Informative & Scope

Innovative Financing for Infrastructure

by Samar Al-Montser

Innovative interest-free financing can play a significant role in supporting development activities. During a panel discussion at the WIEF Roundtable Chennai 2018, four experts in alternative finance explored how interest-free financing can be used for infrastructure projects in India. Here’s a brief summary of what was discussed including the opportunities and challenges in manufacturing and real estate.

Four experts in alternative finance and its development discuss the opportunities and challenges of interest-free financing for infrastructure, manufacturing and real estate, particularly in Tamil Nadu, India. According to G20 Initiatives’ Global Infrastructure Outlook, the need for infrastructure development was expected to reach USD94 trillion by 2040. Asia, specifically, will require over half of the funding needs, which includes China, Japan and India. India’s funding needs alone is estimated to be a whopping USD0.5 trillion. How do we address this funding gap? Professor Dato’ Dr Azmi Omar, president and CEO of International Centre for Education in Islamic Finance (INCEIF), believed one of the ways to address that was to look at alternative finance as a source of financing to finance the infrastructure needed in India.

Professor Dato’ Dr Azmi Omar, president and CEO of International Centre for Education in Islamic Finance (INCEIF)

He listed a few examples of sukuk issuances that have been made in the past that India could emulate. ‘We have Djibouti port, in Djibouti, funded by the World Bank’s Multilateral Investment Guarantee Agency (MIGA), which provided guarantees of USD427 million from Dubai Ports World to accommodate the Islamic financing structure project. The second example was the Islamic Development Bank financing of USD100 million for Queen Alia International Airport in Jordan. The third example is a highway project in Malaysia’s Klang valley expressway, which was issued over a tranche of 22 years, equivalent to about USD250 million,’ he said.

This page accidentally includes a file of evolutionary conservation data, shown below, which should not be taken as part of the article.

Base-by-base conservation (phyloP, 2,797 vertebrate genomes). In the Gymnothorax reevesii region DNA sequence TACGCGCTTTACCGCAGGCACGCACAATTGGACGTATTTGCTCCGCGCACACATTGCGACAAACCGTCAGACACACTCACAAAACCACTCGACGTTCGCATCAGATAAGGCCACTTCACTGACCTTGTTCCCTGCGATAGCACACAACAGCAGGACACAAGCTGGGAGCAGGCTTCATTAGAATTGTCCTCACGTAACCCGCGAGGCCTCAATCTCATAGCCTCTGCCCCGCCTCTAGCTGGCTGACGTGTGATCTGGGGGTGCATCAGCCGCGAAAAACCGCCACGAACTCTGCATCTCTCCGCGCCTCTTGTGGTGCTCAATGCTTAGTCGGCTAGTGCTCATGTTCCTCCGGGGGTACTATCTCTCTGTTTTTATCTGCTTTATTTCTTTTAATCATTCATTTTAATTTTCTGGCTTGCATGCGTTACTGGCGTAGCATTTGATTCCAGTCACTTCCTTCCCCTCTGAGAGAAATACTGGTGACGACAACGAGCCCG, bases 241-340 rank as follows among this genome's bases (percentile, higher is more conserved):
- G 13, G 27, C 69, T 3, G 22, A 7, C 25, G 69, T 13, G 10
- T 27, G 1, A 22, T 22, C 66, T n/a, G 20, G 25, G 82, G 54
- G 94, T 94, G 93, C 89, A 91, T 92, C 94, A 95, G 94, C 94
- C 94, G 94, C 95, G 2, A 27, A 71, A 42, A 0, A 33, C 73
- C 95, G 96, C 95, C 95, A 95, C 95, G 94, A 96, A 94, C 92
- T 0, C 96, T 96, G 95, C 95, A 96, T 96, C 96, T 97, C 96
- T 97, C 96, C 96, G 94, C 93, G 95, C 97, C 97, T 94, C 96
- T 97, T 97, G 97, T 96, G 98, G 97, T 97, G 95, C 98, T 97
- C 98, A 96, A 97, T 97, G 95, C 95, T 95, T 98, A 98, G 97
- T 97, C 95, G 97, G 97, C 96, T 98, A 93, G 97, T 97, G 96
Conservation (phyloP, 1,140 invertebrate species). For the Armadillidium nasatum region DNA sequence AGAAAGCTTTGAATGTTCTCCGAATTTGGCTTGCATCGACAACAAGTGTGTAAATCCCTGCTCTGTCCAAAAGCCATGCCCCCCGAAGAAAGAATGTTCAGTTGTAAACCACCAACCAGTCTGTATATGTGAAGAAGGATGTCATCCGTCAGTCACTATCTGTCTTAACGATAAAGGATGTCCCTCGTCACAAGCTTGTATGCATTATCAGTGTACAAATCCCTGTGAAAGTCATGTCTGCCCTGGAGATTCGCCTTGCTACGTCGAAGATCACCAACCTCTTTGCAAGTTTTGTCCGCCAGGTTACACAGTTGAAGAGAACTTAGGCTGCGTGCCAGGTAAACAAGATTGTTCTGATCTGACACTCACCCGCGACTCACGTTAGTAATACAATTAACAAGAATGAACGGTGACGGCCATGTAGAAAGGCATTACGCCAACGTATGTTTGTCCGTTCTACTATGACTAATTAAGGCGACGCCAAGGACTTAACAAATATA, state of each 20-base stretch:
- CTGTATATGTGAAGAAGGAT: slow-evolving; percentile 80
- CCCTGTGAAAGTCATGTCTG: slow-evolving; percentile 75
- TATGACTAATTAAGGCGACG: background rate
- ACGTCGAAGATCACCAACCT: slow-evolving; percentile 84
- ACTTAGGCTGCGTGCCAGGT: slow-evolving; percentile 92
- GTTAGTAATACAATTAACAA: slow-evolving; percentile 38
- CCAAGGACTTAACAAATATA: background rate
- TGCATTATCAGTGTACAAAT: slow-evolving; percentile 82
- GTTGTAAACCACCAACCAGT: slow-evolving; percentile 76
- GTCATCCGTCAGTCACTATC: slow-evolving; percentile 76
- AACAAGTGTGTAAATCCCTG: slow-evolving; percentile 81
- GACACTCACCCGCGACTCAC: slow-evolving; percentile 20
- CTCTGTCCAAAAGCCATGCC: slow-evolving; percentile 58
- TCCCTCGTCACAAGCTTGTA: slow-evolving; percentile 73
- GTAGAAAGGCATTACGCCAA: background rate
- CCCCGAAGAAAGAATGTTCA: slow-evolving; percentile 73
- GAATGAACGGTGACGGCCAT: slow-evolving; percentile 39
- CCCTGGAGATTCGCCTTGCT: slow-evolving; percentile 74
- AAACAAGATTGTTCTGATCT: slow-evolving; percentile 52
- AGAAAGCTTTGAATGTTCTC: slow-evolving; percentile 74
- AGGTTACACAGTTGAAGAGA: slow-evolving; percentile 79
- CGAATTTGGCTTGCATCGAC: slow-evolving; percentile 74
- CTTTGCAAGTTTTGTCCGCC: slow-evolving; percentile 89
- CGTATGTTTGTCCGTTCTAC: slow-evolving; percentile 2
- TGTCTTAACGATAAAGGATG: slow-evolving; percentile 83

Fintech for Infrastructure Financing
Founder of Finterra, a blockchain based financial services company, Hamid Rashid, explained how fintech could be used to support infrastructure financing. ‘Now, in fintech, there are different instruments used, it could be a digital sukuk contract, that is picked up at a small sum, but very high volume of users. So, it might be a USD10 sukuk, but picked up by 10 million people. It is picked up instantly, because it just goes out to mobile devices through the internet where users can review the portfolio and purchase it,’ he explained. It’s not threatening banks, but revolutionising how they’ve operated and helped them grow. Fintech is now reprocessing what has been happening in the past decade. ‘Fintech for large infrastructure projects is yet to come, but it’s already there for small and medium types of projects and is already being used in some countries,’ he said.

Hamid Rashid, founder of Finterra

Hamid explained Finterra’s Galactic operating system and what it can do. ‘The original intent was to unlocking the locked liquidity in waqf assets,’ he said. He noted the that the limitations were as such that standard financial institutions did not want to collaterise, and if they cannot collaterise the asset itself, they cannot liquidate. Finterra wanted to revive the power of waqf through blockchain. ‘In the last 10 months, we have achieved over 700,000 donors registered on the platform in nine countries. Bahrain and the Ministry of Finance have endorsed this, and would like to pilot it under the Central Bank of Bahrain’s sandbox,’ he added.

Indonesia’s Infrastructure
Irman Boyle, executive vice president and head of the advisory group of Indonesia Infrastructure Finance, shared his experience of how Indonesia, the largest Muslim population country in the world, used Islamic finance to fund infrastructure projects. ‘The Ministry of Finance of the government of Indonesia is working together with our partners, the Asian Development Bank (ADB) and the DEG, which is a private arm of the German government-owned development bank (KFW), as founding shareholders to help accelerate infrastructure developments and services in Indonesia. I think it’s similar work to what has been done with the India Infrastructure Finance Company Limited (IIFCL),’ he said.